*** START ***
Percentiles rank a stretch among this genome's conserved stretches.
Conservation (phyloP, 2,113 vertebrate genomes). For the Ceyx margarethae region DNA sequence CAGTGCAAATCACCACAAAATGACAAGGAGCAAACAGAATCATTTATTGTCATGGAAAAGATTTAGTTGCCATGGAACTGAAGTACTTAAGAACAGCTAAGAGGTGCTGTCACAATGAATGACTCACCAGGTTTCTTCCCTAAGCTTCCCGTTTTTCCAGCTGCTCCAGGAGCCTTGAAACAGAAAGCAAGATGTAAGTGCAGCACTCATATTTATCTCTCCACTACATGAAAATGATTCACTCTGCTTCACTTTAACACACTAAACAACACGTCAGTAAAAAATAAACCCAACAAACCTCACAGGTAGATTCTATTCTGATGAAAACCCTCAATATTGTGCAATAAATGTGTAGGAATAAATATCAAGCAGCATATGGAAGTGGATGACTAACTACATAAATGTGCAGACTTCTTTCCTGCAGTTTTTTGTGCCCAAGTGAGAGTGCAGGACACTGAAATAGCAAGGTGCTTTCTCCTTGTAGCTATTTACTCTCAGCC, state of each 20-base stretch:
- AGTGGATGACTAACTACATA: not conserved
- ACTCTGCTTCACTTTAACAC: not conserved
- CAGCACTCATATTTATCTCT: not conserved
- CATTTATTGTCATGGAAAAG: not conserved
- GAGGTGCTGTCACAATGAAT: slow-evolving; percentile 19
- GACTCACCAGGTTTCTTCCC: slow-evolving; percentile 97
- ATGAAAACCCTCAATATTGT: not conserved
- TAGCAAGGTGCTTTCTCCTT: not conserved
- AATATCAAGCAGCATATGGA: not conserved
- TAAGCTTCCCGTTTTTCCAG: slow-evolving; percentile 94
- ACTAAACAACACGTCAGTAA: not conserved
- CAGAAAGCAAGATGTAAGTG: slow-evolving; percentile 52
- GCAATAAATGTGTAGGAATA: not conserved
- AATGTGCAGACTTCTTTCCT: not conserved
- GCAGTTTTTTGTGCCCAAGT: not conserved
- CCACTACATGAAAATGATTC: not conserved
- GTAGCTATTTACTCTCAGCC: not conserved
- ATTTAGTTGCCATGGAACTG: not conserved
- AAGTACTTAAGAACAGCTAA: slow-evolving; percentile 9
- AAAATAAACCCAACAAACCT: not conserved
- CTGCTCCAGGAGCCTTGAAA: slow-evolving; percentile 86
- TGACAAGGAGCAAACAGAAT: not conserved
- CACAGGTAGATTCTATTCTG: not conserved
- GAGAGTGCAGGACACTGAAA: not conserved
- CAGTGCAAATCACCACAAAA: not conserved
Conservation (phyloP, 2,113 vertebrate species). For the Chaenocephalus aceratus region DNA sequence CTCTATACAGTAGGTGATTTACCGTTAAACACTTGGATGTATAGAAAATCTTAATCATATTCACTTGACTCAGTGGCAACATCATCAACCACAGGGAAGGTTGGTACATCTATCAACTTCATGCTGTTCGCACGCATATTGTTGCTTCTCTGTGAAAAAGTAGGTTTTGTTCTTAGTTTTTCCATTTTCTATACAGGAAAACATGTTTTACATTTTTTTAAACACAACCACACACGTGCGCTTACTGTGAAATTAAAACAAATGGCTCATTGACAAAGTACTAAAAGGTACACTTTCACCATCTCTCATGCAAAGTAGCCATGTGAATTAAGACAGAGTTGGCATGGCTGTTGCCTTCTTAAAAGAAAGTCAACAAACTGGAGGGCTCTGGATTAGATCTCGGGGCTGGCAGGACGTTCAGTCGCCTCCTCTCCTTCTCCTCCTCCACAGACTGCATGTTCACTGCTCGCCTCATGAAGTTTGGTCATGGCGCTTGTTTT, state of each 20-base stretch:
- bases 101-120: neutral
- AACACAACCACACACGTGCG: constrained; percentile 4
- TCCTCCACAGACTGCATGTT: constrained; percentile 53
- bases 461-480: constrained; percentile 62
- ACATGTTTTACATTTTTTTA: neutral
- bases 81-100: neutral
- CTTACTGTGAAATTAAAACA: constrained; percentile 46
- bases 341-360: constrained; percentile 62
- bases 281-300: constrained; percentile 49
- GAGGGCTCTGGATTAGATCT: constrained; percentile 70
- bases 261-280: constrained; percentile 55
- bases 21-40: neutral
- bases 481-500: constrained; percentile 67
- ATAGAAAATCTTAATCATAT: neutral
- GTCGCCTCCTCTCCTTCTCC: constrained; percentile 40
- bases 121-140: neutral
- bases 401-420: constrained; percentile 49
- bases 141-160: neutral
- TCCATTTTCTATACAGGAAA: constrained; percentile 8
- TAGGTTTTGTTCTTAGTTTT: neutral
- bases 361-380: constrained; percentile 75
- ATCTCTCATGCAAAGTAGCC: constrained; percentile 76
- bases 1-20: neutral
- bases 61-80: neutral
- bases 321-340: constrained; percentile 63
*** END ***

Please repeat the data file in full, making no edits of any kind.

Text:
Percentiles rank a stretch among this genome's conserved stretches.
Conservation (phyloP, 2,113 vertebrate genomes). For the Ceyx margarethae region DNA sequence CAGTGCAAATCACCACAAAATGACAAGGAGCAAACAGAATCATTTATTGTCATGGAAAAGATTTAGTTGCCATGGAACTGAAGTACTTAAGAACAGCTAAGAGGTGCTGTCACAATGAATGACTCACCAGGTTTCTTCCCTAAGCTTCCCGTTTTTCCAGCTGCTCCAGGAGCCTTGAAACAGAAAGCAAGATGTAAGTGCAGCACTCATATTTATCTCTCCACTACATGAAAATGATTCACTCTGCTTCACTTTAACACACTAAACAACACGTCAGTAAAAAATAAACCCAACAAACCTCACAGGTAGATTCTATTCTGATGAAAACCCTCAATATTGTGCAATAAATGTGTAGGAATAAATATCAAGCAGCATATGGAAGTGGATGACTAACTACATAAATGTGCAGACTTCTTTCCTGCAGTTTTTTGTGCCCAAGTGAGAGTGCAGGACACTGAAATAGCAAGGTGCTTTCTCCTTGTAGCTATTTACTCTCAGCC, state of each 20-base stretch:
- AGTGGATGACTAACTACATA: not conserved
- ACTCTGCTTCACTTTAACAC: not conserved
- CAGCACTCATATTTATCTCT: not conserved
- CATTTATTGTCATGGAAAAG: not conserved
- GAGGTGCTGTCACAATGAAT: slow-evolving; percentile 19
- GACTCACCAGGTTTCTTCCC: slow-evolving; percentile 97
- ATGAAAACCCTCAATATTGT: not conserved
- TAGCAAGGTGCTTTCTCCTT: not conserved
- AATATCAAGCAGCATATGGA: not conserved
- TAAGCTTCCCGTTTTTCCAG: slow-evolving; percentile 94
- ACTAAACAACACGTCAGTAA: not conserved
- CAGAAAGCAAGATGTAAGTG: slow-evolving; percentile 52
- GCAATAAATGTGTAGGAATA: not conserved
- AATGTGCAGACTTCTTTCCT: not conserved
- GCAGTTTTTTGTGCCCAAGT: not conserved
- CCACTACATGAAAATGATTC: not conserved
- GTAGCTATTTACTCTCAGCC: not conserved
- ATTTAGTTGCCATGGAACTG: not conserved
- AAGTACTTAAGAACAGCTAA: slow-evolving; percentile 9
- AAAATAAACCCAACAAACCT: not conserved
- CTGCTCCAGGAGCCTTGAAA: slow-evolving; percentile 86
- TGACAAGGAGCAAACAGAAT: not conserved
- CACAGGTAGATTCTATTCTG: not conserved
- GAGAGTGCAGGACACTGAAA: not conserved
- CAGTGCAAATCACCACAAAA: not conserved
Conservation (phyloP, 2,113 vertebrate species). For the Chaenocephalus aceratus region DNA sequence CTCTATACAGTAGGTGATTTACCGTTAAACACTTGGATGTATAGAAAATCTTAATCATATTCACTTGACTCAGTGGCAACATCATCAACCACAGGGAAGGTTGGTACATCTATCAACTTCATGCTGTTCGCACGCATATTGTTGCTTCTCTGTGAAAAAGTAGGTTTTGTTCTTAGTTTTTCCATTTTCTATACAGGAAAACATGTTTTACATTTTTTTAAACACAACCACACACGTGCGCTTACTGTGAAATTAAAACAAATGGCTCATTGACAAAGTACTAAAAGGTACACTTTCACCATCTCTCATGCAAAGTAGCCATGTGAATTAAGACAGAGTTGGCATGGCTGTTGCCTTCTTAAAAGAAAGTCAACAAACTGGAGGGCTCTGGATTAGATCTCGGGGCTGGCAGGACGTTCAGTCGCCTCCTCTCCTTCTCCTCCTCCACAGACTGCATGTTCACTGCTCGCCTCATGAAGTTTGGTCATGGCGCTTGTTTT, state of each 20-base stretch:
- bases 101-120: neutral
- AACACAACCACACACGTGCG: constrained; percentile 4
- TCCTCCACAGACTGCATGTT: constrained; percentile 53
- bases 461-480: constrained; percentile 62
- ACATGTTTTACATTTTTTTA: neutral
- bases 81-100: neutral
- CTTACTGTGAAATTAAAACA: constrained; percentile 46
- bases 341-360: constrained; percentile 62
- bases 281-300: constrained; percentile 49
- GAGGGCTCTGGATTAGATCT: constrained; percentile 70
- bases 261-280: constrained; percentile 55
- bases 21-40: neutral
- bases 481-500: constrained; percentile 67
- ATAGAAAATCTTAATCATAT: neutral
- GTCGCCTCCTCTCCTTCTCC: constrained; percentile 40
- bases 121-140: neutral
- bases 401-420: constrained; percentile 49
- bases 141-160: neutral
- TCCATTTTCTATACAGGAAA: constrained; percentile 8
- TAGGTTTTGTTCTTAGTTTT: neutral
- bases 361-380: constrained; percentile 75
- ATCTCTCATGCAAAGTAGCC: constrained; percentile 76
- bases 1-20: neutral
- bases 61-80: neutral
- bases 321-340: constrained; percentile 63